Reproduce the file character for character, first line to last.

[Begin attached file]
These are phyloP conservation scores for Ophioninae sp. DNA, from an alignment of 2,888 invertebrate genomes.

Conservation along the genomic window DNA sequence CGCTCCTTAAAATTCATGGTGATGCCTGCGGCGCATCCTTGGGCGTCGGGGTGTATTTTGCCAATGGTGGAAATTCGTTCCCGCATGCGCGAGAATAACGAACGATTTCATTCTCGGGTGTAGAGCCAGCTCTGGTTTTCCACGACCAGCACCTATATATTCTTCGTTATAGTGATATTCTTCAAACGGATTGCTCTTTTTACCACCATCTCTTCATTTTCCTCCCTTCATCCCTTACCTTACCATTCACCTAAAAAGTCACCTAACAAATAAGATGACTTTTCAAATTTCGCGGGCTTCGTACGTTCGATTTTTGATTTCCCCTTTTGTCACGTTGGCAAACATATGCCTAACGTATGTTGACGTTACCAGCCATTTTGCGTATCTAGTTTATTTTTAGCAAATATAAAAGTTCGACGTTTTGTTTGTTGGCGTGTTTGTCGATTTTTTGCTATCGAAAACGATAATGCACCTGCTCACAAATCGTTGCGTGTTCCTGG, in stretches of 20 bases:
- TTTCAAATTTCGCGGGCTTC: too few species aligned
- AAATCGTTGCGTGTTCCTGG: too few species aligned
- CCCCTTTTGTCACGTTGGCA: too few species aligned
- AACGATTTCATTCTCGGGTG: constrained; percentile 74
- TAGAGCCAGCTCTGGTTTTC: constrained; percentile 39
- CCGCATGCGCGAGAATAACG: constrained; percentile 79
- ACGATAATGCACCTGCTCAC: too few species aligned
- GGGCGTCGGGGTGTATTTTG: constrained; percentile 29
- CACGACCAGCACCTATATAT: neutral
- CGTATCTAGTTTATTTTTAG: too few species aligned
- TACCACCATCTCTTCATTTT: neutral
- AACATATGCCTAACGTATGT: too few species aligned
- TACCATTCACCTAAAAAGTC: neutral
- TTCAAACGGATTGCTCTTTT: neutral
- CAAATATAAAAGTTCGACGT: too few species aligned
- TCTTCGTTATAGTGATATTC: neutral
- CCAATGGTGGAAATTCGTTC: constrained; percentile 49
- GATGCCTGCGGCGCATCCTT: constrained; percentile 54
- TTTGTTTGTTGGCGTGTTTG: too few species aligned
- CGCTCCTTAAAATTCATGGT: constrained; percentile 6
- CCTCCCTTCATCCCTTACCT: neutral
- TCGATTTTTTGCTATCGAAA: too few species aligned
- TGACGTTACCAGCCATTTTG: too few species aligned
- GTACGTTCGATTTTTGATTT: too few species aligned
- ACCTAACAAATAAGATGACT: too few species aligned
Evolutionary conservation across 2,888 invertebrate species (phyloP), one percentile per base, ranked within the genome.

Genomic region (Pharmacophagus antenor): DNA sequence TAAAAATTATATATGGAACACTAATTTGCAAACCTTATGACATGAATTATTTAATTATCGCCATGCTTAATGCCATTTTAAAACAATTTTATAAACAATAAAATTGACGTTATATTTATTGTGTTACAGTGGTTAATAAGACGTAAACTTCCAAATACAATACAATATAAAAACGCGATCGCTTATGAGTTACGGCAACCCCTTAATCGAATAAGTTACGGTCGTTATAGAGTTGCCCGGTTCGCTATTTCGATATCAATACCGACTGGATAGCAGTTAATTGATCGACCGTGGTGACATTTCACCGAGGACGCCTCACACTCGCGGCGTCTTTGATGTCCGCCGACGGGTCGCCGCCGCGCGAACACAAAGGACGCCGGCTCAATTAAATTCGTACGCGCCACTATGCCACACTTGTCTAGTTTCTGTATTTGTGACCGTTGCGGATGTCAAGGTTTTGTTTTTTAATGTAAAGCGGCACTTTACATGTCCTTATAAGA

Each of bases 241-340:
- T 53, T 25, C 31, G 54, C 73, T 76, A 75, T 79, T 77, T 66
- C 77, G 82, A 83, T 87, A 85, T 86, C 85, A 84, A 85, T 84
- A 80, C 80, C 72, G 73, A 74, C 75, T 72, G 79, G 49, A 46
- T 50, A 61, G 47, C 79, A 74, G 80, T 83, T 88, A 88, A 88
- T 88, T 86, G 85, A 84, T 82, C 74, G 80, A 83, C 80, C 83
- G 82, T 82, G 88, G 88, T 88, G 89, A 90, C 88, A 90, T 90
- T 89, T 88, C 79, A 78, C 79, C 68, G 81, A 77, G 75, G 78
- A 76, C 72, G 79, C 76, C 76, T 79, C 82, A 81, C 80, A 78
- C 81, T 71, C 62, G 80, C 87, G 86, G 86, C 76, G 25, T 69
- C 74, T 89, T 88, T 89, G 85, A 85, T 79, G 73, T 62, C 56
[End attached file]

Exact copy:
These are phyloP conservation scores for Ophioninae sp. DNA, from an alignment of 2,888 invertebrate genomes.

Conservation along the genomic window DNA sequence CGCTCCTTAAAATTCATGGTGATGCCTGCGGCGCATCCTTGGGCGTCGGGGTGTATTTTGCCAATGGTGGAAATTCGTTCCCGCATGCGCGAGAATAACGAACGATTTCATTCTCGGGTGTAGAGCCAGCTCTGGTTTTCCACGACCAGCACCTATATATTCTTCGTTATAGTGATATTCTTCAAACGGATTGCTCTTTTTACCACCATCTCTTCATTTTCCTCCCTTCATCCCTTACCTTACCATTCACCTAAAAAGTCACCTAACAAATAAGATGACTTTTCAAATTTCGCGGGCTTCGTACGTTCGATTTTTGATTTCCCCTTTTGTCACGTTGGCAAACATATGCCTAACGTATGTTGACGTTACCAGCCATTTTGCGTATCTAGTTTATTTTTAGCAAATATAAAAGTTCGACGTTTTGTTTGTTGGCGTGTTTGTCGATTTTTTGCTATCGAAAACGATAATGCACCTGCTCACAAATCGTTGCGTGTTCCTGG, in stretches of 20 bases:
- TTTCAAATTTCGCGGGCTTC: too few species aligned
- AAATCGTTGCGTGTTCCTGG: too few species aligned
- CCCCTTTTGTCACGTTGGCA: too few species aligned
- AACGATTTCATTCTCGGGTG: constrained; percentile 74
- TAGAGCCAGCTCTGGTTTTC: constrained; percentile 39
- CCGCATGCGCGAGAATAACG: constrained; percentile 79
- ACGATAATGCACCTGCTCAC: too few species aligned
- GGGCGTCGGGGTGTATTTTG: constrained; percentile 29
- CACGACCAGCACCTATATAT: neutral
- CGTATCTAGTTTATTTTTAG: too few species aligned
- TACCACCATCTCTTCATTTT: neutral
- AACATATGCCTAACGTATGT: too few species aligned
- TACCATTCACCTAAAAAGTC: neutral
- TTCAAACGGATTGCTCTTTT: neutral
- CAAATATAAAAGTTCGACGT: too few species aligned
- TCTTCGTTATAGTGATATTC: neutral
- CCAATGGTGGAAATTCGTTC: constrained; percentile 49
- GATGCCTGCGGCGCATCCTT: constrained; percentile 54
- TTTGTTTGTTGGCGTGTTTG: too few species aligned
- CGCTCCTTAAAATTCATGGT: constrained; percentile 6
- CCTCCCTTCATCCCTTACCT: neutral
- TCGATTTTTTGCTATCGAAA: too few species aligned
- TGACGTTACCAGCCATTTTG: too few species aligned
- GTACGTTCGATTTTTGATTT: too few species aligned
- ACCTAACAAATAAGATGACT: too few species aligned
Evolutionary conservation across 2,888 invertebrate species (phyloP), one percentile per base, ranked within the genome.

Genomic region (Pharmacophagus antenor): DNA sequence TAAAAATTATATATGGAACACTAATTTGCAAACCTTATGACATGAATTATTTAATTATCGCCATGCTTAATGCCATTTTAAAACAATTTTATAAACAATAAAATTGACGTTATATTTATTGTGTTACAGTGGTTAATAAGACGTAAACTTCCAAATACAATACAATATAAAAACGCGATCGCTTATGAGTTACGGCAACCCCTTAATCGAATAAGTTACGGTCGTTATAGAGTTGCCCGGTTCGCTATTTCGATATCAATACCGACTGGATAGCAGTTAATTGATCGACCGTGGTGACATTTCACCGAGGACGCCTCACACTCGCGGCGTCTTTGATGTCCGCCGACGGGTCGCCGCCGCGCGAACACAAAGGACGCCGGCTCAATTAAATTCGTACGCGCCACTATGCCACACTTGTCTAGTTTCTGTATTTGTGACCGTTGCGGATGTCAAGGTTTTGTTTTTTAATGTAAAGCGGCACTTTACATGTCCTTATAAGA

Each of bases 241-340:
- T 53, T 25, C 31, G 54, C 73, T 76, A 75, T 79, T 77, T 66
- C 77, G 82, A 83, T 87, A 85, T 86, C 85, A 84, A 85, T 84
- A 80, C 80, C 72, G 73, A 74, C 75, T 72, G 79, G 49, A 46
- T 50, A 61, G 47, C 79, A 74, G 80, T 83, T 88, A 88, A 88
- T 88, T 86, G 85, A 84, T 82, C 74, G 80, A 83, C 80, C 83
- G 82, T 82, G 88, G 88, T 88, G 89, A 90, C 88, A 90, T 90
- T 89, T 88, C 79, A 78, C 79, C 68, G 81, A 77, G 75, G 78
- A 76, C 72, G 79, C 76, C 76, T 79, C 82, A 81, C 80, A 78
- C 81, T 71, C 62, G 80, C 87, G 86, G 86, C 76, G 25, T 69
- C 74, T 89, T 88, T 89, G 85, A 85, T 79, G 73, T 62, C 56